As 7-year-old Jared Behr sat on the sidelines watching the riderless horseman competition at the second annual Horse and Scarecrow Festival at the Hallockville Museum Farm in Riverhead, a smile appeared on his face.
The Cutchogue boy loves to ride ponies. His pony’s name is Cupcake. Suffering from cerebral palsy, epilepsy and partial blindness doesn't stop Jared from enjoying the animals. His grandparents June and John Behr, were thrilled to bring Jared to the event.
“He rides his pony cupcake every Wednesday. He has been riding for the past three years,“ John Behr said.
Jared is one of the many children who ride ponies through IRIE Therapeutic Horseman Riders.
The festival was hosted by IRIE Therapeutic Horseman Riders, an organization that offers therapeutic riding for kids with special needs and the East End Livestock and Horseman's Association which encourages individuals to use horses and livestock in a recreational manner.
IRIE Founder Joy Rootkowski couldn't be happier about the impact the organization has on individuals’ lives.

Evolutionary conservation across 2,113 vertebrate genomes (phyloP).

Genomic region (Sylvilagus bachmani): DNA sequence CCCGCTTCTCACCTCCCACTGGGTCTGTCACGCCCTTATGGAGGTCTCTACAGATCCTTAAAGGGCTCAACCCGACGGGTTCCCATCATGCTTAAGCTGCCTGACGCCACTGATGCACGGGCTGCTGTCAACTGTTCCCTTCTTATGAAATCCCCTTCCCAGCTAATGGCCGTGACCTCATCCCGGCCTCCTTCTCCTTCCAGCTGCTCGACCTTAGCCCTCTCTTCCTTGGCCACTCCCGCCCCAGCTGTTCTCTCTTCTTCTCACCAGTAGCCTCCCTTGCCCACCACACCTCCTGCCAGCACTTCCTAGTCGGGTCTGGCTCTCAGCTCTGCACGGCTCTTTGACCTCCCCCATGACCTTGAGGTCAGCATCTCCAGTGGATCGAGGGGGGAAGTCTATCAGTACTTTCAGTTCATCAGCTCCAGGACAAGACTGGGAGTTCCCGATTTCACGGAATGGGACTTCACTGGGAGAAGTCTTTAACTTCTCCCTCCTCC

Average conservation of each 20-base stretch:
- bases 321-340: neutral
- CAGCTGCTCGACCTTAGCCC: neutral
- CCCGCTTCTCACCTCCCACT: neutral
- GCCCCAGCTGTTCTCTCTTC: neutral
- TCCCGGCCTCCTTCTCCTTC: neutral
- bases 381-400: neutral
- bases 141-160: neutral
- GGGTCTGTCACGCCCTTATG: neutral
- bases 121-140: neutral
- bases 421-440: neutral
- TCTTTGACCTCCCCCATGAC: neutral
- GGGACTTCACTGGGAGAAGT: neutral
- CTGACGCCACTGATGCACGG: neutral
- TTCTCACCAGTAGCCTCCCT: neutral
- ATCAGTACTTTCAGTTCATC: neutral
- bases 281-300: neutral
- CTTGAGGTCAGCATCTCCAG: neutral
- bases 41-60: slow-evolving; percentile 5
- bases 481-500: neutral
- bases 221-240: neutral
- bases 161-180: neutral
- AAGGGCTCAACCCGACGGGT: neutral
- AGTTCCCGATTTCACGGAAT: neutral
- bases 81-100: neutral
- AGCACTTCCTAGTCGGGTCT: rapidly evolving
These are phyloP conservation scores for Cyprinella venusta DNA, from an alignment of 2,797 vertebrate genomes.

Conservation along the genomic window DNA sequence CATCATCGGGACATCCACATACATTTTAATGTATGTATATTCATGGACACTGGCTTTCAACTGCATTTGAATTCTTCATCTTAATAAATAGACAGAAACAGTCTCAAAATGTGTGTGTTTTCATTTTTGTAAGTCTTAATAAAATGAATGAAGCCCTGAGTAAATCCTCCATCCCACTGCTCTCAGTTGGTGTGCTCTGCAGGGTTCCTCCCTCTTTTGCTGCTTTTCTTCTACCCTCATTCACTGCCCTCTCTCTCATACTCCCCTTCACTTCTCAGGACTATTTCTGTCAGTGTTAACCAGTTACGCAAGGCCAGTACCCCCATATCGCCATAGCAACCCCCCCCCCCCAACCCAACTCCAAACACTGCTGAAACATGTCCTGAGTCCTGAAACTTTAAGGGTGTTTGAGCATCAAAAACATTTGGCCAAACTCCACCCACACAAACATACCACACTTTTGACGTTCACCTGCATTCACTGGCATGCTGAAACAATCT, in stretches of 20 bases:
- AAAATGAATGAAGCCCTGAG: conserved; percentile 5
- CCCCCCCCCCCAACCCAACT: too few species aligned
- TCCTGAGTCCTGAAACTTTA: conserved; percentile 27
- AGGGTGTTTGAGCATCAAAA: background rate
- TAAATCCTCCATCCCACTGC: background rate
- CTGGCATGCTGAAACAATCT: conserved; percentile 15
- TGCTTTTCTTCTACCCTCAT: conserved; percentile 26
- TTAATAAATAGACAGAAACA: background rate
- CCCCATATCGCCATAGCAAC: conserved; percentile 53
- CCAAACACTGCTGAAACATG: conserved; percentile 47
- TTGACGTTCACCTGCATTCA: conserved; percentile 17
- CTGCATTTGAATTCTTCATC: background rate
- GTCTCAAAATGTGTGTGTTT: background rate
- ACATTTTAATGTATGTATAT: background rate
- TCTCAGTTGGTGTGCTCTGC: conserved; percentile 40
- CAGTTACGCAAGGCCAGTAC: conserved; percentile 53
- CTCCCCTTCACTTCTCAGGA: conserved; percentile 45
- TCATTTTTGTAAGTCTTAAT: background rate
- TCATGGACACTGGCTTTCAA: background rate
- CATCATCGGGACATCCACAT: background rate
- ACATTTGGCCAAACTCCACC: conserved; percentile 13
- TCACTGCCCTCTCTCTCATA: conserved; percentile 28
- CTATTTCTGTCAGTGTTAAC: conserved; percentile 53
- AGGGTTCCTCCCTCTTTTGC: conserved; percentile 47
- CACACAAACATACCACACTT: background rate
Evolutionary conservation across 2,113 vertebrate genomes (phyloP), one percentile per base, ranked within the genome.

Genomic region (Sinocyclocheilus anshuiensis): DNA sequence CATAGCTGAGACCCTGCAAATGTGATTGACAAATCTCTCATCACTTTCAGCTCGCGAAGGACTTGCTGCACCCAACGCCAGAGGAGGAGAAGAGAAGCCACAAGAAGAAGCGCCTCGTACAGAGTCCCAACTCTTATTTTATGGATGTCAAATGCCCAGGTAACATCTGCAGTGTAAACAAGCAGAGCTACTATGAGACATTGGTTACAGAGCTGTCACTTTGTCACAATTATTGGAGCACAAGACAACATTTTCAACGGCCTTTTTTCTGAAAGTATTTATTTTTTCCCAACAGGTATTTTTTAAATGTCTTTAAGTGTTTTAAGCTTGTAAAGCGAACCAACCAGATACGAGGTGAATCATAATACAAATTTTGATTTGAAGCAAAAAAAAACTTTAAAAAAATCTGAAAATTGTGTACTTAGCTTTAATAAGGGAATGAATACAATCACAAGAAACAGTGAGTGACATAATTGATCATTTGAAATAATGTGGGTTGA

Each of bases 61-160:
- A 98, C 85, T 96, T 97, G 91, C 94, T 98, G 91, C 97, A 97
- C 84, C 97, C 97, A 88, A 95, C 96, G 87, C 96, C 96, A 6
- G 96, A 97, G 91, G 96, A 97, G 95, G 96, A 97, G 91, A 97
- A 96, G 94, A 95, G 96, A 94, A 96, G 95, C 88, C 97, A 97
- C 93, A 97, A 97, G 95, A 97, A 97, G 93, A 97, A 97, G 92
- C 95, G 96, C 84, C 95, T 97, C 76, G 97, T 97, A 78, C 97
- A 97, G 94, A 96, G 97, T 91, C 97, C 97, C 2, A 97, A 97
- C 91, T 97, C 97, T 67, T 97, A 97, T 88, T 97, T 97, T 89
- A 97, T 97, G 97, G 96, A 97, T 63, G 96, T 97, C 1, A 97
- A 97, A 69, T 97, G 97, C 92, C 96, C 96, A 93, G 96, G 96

“We are able to help a lot of families,” she said. “We love to see the children happy.”
The fun event offered something for everyone — horse competitions featuring palomino, quarter, shire and thoroughbreds in an obstacle course, best costume and apple bobbing.
“It's great fun for everybody,” said Amy Cirincione, board member with the East End Livestock and Horseman's Association.
The festival began as a way to raise funds for the two organizations.
The proceeds raised at the festival Saturday will be split evenly between the two groups. Last year, the event raised $2,200.
Mark Shaner, of Brooklyn brought his daughter Chloe. They dressed scarecrows together.
“Her grandmother lives about five minutes away from here,” he said. “This weekend is so nice that we couldn't help but come here.”
Pictured above: Chloe Shaner, 2, of Brooklyn dresses a scarecrow using straw during the Horse and Scarecrow Festival at the Hallockville Museum Farm in Riverhead. (Oct. 8, 2011)